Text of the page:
‘As the heavens are higher than the earth, so are my ways higher than your ways and my thoughts than your thoughts,’ says the Lord. Isaiah 55:9
O God, the fountain of life,
to a humanity parched with thirst
you offer the living water that springs from the
rock, our Saviour Jesus Christ:
stir up within your people the gift of your Spirit,
that we may profess our faith with freshness
and announce with joy the wonder of your love.
We ask this through our Lord Jesus Christ,
who lives and reigns with you in the unity of
the Holy Spirit, one God, for ever and ever.
- Isaiah 55:1-9
- Psalm 63:1-9
- 1 Corinthians 10:1-13
- Luke 13:1-9
- Joshua 5:2-12
- Psalm 32
- 2 Corinthians 5:16-21
- Luke 15:11-32
A Thought to Ponder
Lent 3 – Luke 13:1-9
“A person had a fig tree planted in his orchard: ‘For three years now I have come in search of fruit on this fig tree but have found none. So cut it down. Why should I exhaust the soil?’ The gardener replied, ‘Sir, leave it for this year also, and I shall cultivate the ground around it and fertilise it; it may bear fruit in the future.”
The belief prevailed in Jesus’ time that disasters and catastrophes were signs of God’s anger against sinful individuals or people – those massacred in the temple by Pilate’s soldiers during what the Romans perceived as a “revolt” and the workers who were killed when the tower they were building collapsed must have been sinners. Nonsense, Jesus says in today’s Gospel. In this present age, neither good fortune nor calamity are indicators of one’s favour or disfavour with God.
The parable of the fig tree is a parable of crisis and compassion: the fig tree draws strength and sustenance from the soil but produces nothing in return. Its only value is as firewood. God is the ever-patient gardener who gives every “fig tree” all the time, care and attention it needs to harvest.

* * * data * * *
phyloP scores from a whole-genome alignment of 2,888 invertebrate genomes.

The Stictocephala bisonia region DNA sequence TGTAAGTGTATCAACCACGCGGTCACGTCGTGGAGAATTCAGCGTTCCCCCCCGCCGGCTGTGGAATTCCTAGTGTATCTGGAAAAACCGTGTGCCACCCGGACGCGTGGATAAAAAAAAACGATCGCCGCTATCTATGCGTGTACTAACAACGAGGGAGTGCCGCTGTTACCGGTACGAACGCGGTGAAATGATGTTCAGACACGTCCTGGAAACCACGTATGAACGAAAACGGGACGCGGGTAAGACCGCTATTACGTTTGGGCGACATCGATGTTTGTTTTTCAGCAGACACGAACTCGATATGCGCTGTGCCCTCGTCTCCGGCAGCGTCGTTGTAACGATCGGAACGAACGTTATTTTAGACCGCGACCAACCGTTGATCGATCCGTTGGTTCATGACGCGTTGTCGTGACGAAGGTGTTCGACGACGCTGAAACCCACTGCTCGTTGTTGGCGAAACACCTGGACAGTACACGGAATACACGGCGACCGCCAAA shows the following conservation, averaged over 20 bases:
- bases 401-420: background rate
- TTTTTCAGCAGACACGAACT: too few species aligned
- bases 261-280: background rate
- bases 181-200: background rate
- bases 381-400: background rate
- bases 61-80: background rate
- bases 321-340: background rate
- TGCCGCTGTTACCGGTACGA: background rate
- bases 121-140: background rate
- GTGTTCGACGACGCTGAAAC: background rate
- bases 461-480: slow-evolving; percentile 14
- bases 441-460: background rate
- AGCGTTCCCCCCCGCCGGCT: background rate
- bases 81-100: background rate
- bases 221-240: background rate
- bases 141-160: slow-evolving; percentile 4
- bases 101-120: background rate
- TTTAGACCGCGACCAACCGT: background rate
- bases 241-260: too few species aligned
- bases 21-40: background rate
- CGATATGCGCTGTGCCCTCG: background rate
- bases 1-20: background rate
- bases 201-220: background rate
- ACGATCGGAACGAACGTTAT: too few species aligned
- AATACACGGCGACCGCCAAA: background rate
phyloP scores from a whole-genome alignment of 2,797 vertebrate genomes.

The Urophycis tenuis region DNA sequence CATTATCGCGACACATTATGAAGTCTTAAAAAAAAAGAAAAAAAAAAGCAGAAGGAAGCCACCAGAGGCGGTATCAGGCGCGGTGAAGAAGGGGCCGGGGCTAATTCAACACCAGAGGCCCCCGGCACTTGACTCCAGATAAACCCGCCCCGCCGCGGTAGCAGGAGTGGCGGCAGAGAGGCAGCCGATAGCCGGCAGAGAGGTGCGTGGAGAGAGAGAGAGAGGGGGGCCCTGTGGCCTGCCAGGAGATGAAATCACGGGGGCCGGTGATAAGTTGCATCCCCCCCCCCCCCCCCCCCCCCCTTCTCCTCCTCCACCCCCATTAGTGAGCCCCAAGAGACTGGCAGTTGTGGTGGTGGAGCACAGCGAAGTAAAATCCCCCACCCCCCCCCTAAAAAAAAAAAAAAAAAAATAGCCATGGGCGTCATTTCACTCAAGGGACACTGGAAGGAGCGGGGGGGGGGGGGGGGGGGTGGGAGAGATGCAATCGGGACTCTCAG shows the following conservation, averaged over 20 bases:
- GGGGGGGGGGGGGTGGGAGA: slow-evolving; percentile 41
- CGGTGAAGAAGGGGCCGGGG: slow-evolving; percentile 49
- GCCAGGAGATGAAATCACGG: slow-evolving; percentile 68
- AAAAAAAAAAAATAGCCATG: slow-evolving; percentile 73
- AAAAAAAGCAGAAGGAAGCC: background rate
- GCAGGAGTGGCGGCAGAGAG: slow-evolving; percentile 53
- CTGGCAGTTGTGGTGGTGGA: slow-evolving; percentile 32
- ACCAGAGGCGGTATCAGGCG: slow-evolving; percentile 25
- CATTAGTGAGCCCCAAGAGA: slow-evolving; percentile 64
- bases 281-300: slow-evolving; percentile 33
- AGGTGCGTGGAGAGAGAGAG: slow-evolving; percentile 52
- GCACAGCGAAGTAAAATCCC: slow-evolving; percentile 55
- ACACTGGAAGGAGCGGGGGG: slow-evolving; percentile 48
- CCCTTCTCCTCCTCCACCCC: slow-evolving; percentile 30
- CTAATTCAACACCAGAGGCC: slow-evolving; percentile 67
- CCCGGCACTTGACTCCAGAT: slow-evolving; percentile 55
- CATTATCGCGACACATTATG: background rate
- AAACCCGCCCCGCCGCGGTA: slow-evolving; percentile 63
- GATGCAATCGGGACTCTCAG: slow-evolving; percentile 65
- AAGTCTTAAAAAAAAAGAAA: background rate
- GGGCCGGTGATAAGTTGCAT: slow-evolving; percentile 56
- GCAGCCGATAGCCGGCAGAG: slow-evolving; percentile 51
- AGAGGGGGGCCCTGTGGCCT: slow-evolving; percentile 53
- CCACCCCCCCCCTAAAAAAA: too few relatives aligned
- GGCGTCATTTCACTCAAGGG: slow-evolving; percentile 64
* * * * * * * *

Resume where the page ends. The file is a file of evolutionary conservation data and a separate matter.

The parable of the fig tree has been called the “Gospel of the second chance.” The vinedresser pleads for the tree, asking that it be given another year to bear fruit.
We are called to be signs of hope and “cultivators” of promise for our world: to “plant” and nurture generosity and kindness in the simple offerings of our time, our abilities, our care for those “fig trees” struggling to realise their harvest.
Despite the sadness and tragedy that can cut down our lives in disappointment and despair, God continues to plant in our midst opportunities to start over, to try again, to rework things, to move beyond our hurt and pain to make things right.
The challenge of the Gospel is to take up the crosses of our lives — the crosses that are part of every human experience — and transform them into vehicles of resurrection, seeds for new life, the means for bringing light and hope into life’s winters capes of darkness and despair.
Christ calls us to embrace the hope of the fig tree and the determination of the gardener, to remember God’s endless grace enables us to experience the promise of resurrection in every “death” and Good Friday we experience.
© Connections/MediaWorks. All rights reserve
Sermon[cpm-player skin=”device-player-skin” width=”450″ playlist=”true” type=”audio”] [cpm-item file=”https://greenwoodanglican.files.wordpress.com/2023/06/7f381-lent-3-c.m4a”%5DLent 3 C[/cpm-item] [/cpm-player]
You can read the Pew Sheet herec0430-lent-3-c